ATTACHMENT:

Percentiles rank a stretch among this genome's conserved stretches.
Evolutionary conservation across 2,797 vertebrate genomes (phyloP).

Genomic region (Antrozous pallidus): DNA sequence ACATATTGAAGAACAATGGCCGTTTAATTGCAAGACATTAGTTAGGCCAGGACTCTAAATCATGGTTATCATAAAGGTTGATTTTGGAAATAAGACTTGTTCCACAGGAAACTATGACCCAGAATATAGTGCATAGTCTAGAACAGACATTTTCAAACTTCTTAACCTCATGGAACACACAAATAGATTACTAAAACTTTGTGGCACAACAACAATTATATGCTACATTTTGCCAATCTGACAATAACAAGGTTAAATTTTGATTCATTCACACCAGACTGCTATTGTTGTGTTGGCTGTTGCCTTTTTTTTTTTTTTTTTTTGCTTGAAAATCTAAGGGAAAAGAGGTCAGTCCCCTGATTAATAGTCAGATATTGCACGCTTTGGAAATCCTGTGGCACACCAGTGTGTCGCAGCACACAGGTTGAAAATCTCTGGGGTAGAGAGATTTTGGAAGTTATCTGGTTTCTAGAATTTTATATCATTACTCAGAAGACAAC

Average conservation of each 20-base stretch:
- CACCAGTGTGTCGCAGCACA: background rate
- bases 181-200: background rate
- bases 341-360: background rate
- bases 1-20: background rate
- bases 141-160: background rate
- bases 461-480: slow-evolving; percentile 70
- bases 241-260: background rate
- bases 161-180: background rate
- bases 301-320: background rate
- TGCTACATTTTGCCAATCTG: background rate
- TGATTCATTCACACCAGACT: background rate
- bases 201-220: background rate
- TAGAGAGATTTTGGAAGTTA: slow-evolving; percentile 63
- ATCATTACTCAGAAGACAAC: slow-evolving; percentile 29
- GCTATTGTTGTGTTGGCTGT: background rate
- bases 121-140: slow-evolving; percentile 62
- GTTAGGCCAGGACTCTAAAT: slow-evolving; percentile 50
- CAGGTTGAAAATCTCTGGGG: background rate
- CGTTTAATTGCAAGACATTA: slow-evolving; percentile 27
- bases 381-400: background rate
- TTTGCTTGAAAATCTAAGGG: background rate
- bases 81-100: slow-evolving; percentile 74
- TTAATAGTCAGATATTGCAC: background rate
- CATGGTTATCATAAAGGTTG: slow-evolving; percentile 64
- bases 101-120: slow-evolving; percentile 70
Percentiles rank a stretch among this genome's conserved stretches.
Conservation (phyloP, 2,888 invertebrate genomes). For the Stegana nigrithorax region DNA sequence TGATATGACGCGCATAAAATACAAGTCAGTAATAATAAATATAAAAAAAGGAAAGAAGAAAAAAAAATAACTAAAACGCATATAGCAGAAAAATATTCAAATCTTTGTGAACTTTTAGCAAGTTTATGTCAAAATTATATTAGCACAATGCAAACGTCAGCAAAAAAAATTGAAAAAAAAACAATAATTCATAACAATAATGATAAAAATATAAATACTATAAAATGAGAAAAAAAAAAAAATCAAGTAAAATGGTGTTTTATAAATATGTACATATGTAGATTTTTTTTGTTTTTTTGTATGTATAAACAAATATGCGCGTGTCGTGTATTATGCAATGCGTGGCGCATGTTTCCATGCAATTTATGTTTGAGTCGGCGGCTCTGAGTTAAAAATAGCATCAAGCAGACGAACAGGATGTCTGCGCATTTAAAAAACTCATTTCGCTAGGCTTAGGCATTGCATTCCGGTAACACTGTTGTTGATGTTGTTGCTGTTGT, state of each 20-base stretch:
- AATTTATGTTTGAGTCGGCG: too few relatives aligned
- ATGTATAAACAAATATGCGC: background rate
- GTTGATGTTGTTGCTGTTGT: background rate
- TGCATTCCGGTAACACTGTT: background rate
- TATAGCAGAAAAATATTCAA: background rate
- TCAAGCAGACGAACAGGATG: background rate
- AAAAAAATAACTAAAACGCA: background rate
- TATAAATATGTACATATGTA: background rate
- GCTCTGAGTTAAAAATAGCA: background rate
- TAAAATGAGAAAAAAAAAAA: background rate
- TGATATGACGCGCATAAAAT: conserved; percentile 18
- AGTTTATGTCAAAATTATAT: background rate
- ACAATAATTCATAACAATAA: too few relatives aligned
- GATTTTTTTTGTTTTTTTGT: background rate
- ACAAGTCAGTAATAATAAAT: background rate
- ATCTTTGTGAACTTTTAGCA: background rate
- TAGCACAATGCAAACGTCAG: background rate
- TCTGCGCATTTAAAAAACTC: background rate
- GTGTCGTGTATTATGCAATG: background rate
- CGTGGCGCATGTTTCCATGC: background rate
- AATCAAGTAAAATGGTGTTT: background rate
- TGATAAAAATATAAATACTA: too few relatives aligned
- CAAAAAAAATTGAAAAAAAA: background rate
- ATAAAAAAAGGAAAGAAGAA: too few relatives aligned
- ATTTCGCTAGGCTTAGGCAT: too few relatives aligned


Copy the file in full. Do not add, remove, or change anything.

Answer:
Percentiles rank a stretch among this genome's conserved stretches.
Evolutionary conservation across 2,797 vertebrate genomes (phyloP).

Genomic region (Antrozous pallidus): DNA sequence ACATATTGAAGAACAATGGCCGTTTAATTGCAAGACATTAGTTAGGCCAGGACTCTAAATCATGGTTATCATAAAGGTTGATTTTGGAAATAAGACTTGTTCCACAGGAAACTATGACCCAGAATATAGTGCATAGTCTAGAACAGACATTTTCAAACTTCTTAACCTCATGGAACACACAAATAGATTACTAAAACTTTGTGGCACAACAACAATTATATGCTACATTTTGCCAATCTGACAATAACAAGGTTAAATTTTGATTCATTCACACCAGACTGCTATTGTTGTGTTGGCTGTTGCCTTTTTTTTTTTTTTTTTTTGCTTGAAAATCTAAGGGAAAAGAGGTCAGTCCCCTGATTAATAGTCAGATATTGCACGCTTTGGAAATCCTGTGGCACACCAGTGTGTCGCAGCACACAGGTTGAAAATCTCTGGGGTAGAGAGATTTTGGAAGTTATCTGGTTTCTAGAATTTTATATCATTACTCAGAAGACAAC

Average conservation of each 20-base stretch:
- CACCAGTGTGTCGCAGCACA: background rate
- bases 181-200: background rate
- bases 341-360: background rate
- bases 1-20: background rate
- bases 141-160: background rate
- bases 461-480: slow-evolving; percentile 70
- bases 241-260: background rate
- bases 161-180: background rate
- bases 301-320: background rate
- TGCTACATTTTGCCAATCTG: background rate
- TGATTCATTCACACCAGACT: background rate
- bases 201-220: background rate
- TAGAGAGATTTTGGAAGTTA: slow-evolving; percentile 63
- ATCATTACTCAGAAGACAAC: slow-evolving; percentile 29
- GCTATTGTTGTGTTGGCTGT: background rate
- bases 121-140: slow-evolving; percentile 62
- GTTAGGCCAGGACTCTAAAT: slow-evolving; percentile 50
- CAGGTTGAAAATCTCTGGGG: background rate
- CGTTTAATTGCAAGACATTA: slow-evolving; percentile 27
- bases 381-400: background rate
- TTTGCTTGAAAATCTAAGGG: background rate
- bases 81-100: slow-evolving; percentile 74
- TTAATAGTCAGATATTGCAC: background rate
- CATGGTTATCATAAAGGTTG: slow-evolving; percentile 64
- bases 101-120: slow-evolving; percentile 70
Percentiles rank a stretch among this genome's conserved stretches.
Conservation (phyloP, 2,888 invertebrate genomes). For the Stegana nigrithorax region DNA sequence TGATATGACGCGCATAAAATACAAGTCAGTAATAATAAATATAAAAAAAGGAAAGAAGAAAAAAAAATAACTAAAACGCATATAGCAGAAAAATATTCAAATCTTTGTGAACTTTTAGCAAGTTTATGTCAAAATTATATTAGCACAATGCAAACGTCAGCAAAAAAAATTGAAAAAAAAACAATAATTCATAACAATAATGATAAAAATATAAATACTATAAAATGAGAAAAAAAAAAAAATCAAGTAAAATGGTGTTTTATAAATATGTACATATGTAGATTTTTTTTGTTTTTTTGTATGTATAAACAAATATGCGCGTGTCGTGTATTATGCAATGCGTGGCGCATGTTTCCATGCAATTTATGTTTGAGTCGGCGGCTCTGAGTTAAAAATAGCATCAAGCAGACGAACAGGATGTCTGCGCATTTAAAAAACTCATTTCGCTAGGCTTAGGCATTGCATTCCGGTAACACTGTTGTTGATGTTGTTGCTGTTGT, state of each 20-base stretch:
- AATTTATGTTTGAGTCGGCG: too few relatives aligned
- ATGTATAAACAAATATGCGC: background rate
- GTTGATGTTGTTGCTGTTGT: background rate
- TGCATTCCGGTAACACTGTT: background rate
- TATAGCAGAAAAATATTCAA: background rate
- TCAAGCAGACGAACAGGATG: background rate
- AAAAAAATAACTAAAACGCA: background rate
- TATAAATATGTACATATGTA: background rate
- GCTCTGAGTTAAAAATAGCA: background rate
- TAAAATGAGAAAAAAAAAAA: background rate
- TGATATGACGCGCATAAAAT: conserved; percentile 18
- AGTTTATGTCAAAATTATAT: background rate
- ACAATAATTCATAACAATAA: too few relatives aligned
- GATTTTTTTTGTTTTTTTGT: background rate
- ACAAGTCAGTAATAATAAAT: background rate
- ATCTTTGTGAACTTTTAGCA: background rate
- TAGCACAATGCAAACGTCAG: background rate
- TCTGCGCATTTAAAAAACTC: background rate
- GTGTCGTGTATTATGCAATG: background rate
- CGTGGCGCATGTTTCCATGC: background rate
- AATCAAGTAAAATGGTGTTT: background rate
- TGATAAAAATATAAATACTA: too few relatives aligned
- CAAAAAAAATTGAAAAAAAA: background rate
- ATAAAAAAAGGAAAGAAGAA: too few relatives aligned
- ATTTCGCTAGGCTTAGGCAT: too few relatives aligned